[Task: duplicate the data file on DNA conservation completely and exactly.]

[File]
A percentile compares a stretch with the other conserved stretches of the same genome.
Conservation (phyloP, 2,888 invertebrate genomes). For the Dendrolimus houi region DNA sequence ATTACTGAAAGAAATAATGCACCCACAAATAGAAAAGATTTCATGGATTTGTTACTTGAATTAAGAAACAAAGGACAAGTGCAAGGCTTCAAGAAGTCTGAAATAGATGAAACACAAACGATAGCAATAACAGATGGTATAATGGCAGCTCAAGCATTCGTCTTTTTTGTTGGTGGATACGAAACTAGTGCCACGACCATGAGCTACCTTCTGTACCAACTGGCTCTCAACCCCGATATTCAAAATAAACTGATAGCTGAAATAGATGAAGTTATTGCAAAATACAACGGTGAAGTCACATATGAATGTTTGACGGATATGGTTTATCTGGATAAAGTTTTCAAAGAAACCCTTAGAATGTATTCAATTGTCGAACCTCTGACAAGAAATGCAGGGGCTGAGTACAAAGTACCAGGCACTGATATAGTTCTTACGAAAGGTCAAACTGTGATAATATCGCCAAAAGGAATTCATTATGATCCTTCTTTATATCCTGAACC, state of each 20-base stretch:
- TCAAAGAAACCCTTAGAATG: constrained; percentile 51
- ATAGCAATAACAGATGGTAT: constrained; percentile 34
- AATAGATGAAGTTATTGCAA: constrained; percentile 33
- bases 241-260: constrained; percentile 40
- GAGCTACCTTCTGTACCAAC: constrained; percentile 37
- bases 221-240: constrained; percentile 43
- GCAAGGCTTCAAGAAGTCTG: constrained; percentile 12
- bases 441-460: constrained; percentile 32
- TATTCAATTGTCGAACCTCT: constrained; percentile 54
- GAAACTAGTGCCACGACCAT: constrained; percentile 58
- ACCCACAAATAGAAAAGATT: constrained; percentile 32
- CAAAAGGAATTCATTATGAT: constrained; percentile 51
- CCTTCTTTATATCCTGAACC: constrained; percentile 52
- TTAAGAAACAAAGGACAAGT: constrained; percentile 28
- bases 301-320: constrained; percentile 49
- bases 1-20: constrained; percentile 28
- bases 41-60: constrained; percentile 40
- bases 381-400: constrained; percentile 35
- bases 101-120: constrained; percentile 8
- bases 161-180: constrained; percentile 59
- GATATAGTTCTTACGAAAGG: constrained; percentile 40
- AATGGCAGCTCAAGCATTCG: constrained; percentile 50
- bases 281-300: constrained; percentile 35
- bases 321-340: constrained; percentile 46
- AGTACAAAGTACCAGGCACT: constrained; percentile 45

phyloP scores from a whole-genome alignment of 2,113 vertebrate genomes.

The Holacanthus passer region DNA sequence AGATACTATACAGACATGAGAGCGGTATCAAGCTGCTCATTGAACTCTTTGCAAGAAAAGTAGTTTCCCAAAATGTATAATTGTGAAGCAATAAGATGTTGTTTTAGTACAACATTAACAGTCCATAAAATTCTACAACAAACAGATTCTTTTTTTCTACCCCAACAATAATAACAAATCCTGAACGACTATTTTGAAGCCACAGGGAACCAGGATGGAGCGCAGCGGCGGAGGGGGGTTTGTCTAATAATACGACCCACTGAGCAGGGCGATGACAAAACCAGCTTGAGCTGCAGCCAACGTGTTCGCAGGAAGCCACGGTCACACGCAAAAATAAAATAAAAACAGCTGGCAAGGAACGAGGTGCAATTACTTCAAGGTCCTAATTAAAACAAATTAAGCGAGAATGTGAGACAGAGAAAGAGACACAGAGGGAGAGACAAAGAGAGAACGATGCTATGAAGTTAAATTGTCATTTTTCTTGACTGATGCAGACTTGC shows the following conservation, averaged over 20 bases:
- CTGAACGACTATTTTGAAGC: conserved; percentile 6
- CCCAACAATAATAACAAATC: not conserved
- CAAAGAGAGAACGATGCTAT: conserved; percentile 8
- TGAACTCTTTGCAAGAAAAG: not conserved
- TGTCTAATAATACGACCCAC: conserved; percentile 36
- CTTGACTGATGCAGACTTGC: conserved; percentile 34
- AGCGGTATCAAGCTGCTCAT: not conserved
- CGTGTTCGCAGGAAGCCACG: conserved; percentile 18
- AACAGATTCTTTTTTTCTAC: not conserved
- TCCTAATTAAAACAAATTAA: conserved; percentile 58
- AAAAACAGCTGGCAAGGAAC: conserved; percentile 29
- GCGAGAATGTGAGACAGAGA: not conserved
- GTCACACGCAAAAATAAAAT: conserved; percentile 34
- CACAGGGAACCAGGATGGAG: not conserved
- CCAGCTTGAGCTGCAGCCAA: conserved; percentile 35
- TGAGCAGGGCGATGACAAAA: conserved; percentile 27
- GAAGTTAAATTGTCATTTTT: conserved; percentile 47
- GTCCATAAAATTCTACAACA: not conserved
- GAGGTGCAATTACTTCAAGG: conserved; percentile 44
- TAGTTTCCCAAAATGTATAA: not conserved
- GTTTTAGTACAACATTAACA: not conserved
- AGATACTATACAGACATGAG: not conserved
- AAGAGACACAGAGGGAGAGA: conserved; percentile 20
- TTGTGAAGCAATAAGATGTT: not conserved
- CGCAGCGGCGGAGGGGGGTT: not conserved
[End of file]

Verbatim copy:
A percentile compares a stretch with the other conserved stretches of the same genome.
Conservation (phyloP, 2,888 invertebrate genomes). For the Dendrolimus houi region DNA sequence ATTACTGAAAGAAATAATGCACCCACAAATAGAAAAGATTTCATGGATTTGTTACTTGAATTAAGAAACAAAGGACAAGTGCAAGGCTTCAAGAAGTCTGAAATAGATGAAACACAAACGATAGCAATAACAGATGGTATAATGGCAGCTCAAGCATTCGTCTTTTTTGTTGGTGGATACGAAACTAGTGCCACGACCATGAGCTACCTTCTGTACCAACTGGCTCTCAACCCCGATATTCAAAATAAACTGATAGCTGAAATAGATGAAGTTATTGCAAAATACAACGGTGAAGTCACATATGAATGTTTGACGGATATGGTTTATCTGGATAAAGTTTTCAAAGAAACCCTTAGAATGTATTCAATTGTCGAACCTCTGACAAGAAATGCAGGGGCTGAGTACAAAGTACCAGGCACTGATATAGTTCTTACGAAAGGTCAAACTGTGATAATATCGCCAAAAGGAATTCATTATGATCCTTCTTTATATCCTGAACC, state of each 20-base stretch:
- TCAAAGAAACCCTTAGAATG: constrained; percentile 51
- ATAGCAATAACAGATGGTAT: constrained; percentile 34
- AATAGATGAAGTTATTGCAA: constrained; percentile 33
- bases 241-260: constrained; percentile 40
- GAGCTACCTTCTGTACCAAC: constrained; percentile 37
- bases 221-240: constrained; percentile 43
- GCAAGGCTTCAAGAAGTCTG: constrained; percentile 12
- bases 441-460: constrained; percentile 32
- TATTCAATTGTCGAACCTCT: constrained; percentile 54
- GAAACTAGTGCCACGACCAT: constrained; percentile 58
- ACCCACAAATAGAAAAGATT: constrained; percentile 32
- CAAAAGGAATTCATTATGAT: constrained; percentile 51
- CCTTCTTTATATCCTGAACC: constrained; percentile 52
- TTAAGAAACAAAGGACAAGT: constrained; percentile 28
- bases 301-320: constrained; percentile 49
- bases 1-20: constrained; percentile 28
- bases 41-60: constrained; percentile 40
- bases 381-400: constrained; percentile 35
- bases 101-120: constrained; percentile 8
- bases 161-180: constrained; percentile 59
- GATATAGTTCTTACGAAAGG: constrained; percentile 40
- AATGGCAGCTCAAGCATTCG: constrained; percentile 50
- bases 281-300: constrained; percentile 35
- bases 321-340: constrained; percentile 46
- AGTACAAAGTACCAGGCACT: constrained; percentile 45

phyloP scores from a whole-genome alignment of 2,113 vertebrate genomes.

The Holacanthus passer region DNA sequence AGATACTATACAGACATGAGAGCGGTATCAAGCTGCTCATTGAACTCTTTGCAAGAAAAGTAGTTTCCCAAAATGTATAATTGTGAAGCAATAAGATGTTGTTTTAGTACAACATTAACAGTCCATAAAATTCTACAACAAACAGATTCTTTTTTTCTACCCCAACAATAATAACAAATCCTGAACGACTATTTTGAAGCCACAGGGAACCAGGATGGAGCGCAGCGGCGGAGGGGGGTTTGTCTAATAATACGACCCACTGAGCAGGGCGATGACAAAACCAGCTTGAGCTGCAGCCAACGTGTTCGCAGGAAGCCACGGTCACACGCAAAAATAAAATAAAAACAGCTGGCAAGGAACGAGGTGCAATTACTTCAAGGTCCTAATTAAAACAAATTAAGCGAGAATGTGAGACAGAGAAAGAGACACAGAGGGAGAGACAAAGAGAGAACGATGCTATGAAGTTAAATTGTCATTTTTCTTGACTGATGCAGACTTGC shows the following conservation, averaged over 20 bases:
- CTGAACGACTATTTTGAAGC: conserved; percentile 6
- CCCAACAATAATAACAAATC: not conserved
- CAAAGAGAGAACGATGCTAT: conserved; percentile 8
- TGAACTCTTTGCAAGAAAAG: not conserved
- TGTCTAATAATACGACCCAC: conserved; percentile 36
- CTTGACTGATGCAGACTTGC: conserved; percentile 34
- AGCGGTATCAAGCTGCTCAT: not conserved
- CGTGTTCGCAGGAAGCCACG: conserved; percentile 18
- AACAGATTCTTTTTTTCTAC: not conserved
- TCCTAATTAAAACAAATTAA: conserved; percentile 58
- AAAAACAGCTGGCAAGGAAC: conserved; percentile 29
- GCGAGAATGTGAGACAGAGA: not conserved
- GTCACACGCAAAAATAAAAT: conserved; percentile 34
- CACAGGGAACCAGGATGGAG: not conserved
- CCAGCTTGAGCTGCAGCCAA: conserved; percentile 35
- TGAGCAGGGCGATGACAAAA: conserved; percentile 27
- GAAGTTAAATTGTCATTTTT: conserved; percentile 47
- GTCCATAAAATTCTACAACA: not conserved
- GAGGTGCAATTACTTCAAGG: conserved; percentile 44
- TAGTTTCCCAAAATGTATAA: not conserved
- GTTTTAGTACAACATTAACA: not conserved
- AGATACTATACAGACATGAG: not conserved
- AAGAGACACAGAGGGAGAGA: conserved; percentile 20
- TTGTGAAGCAATAAGATGTT: not conserved
- CGCAGCGGCGGAGGGGGGTT: not conserved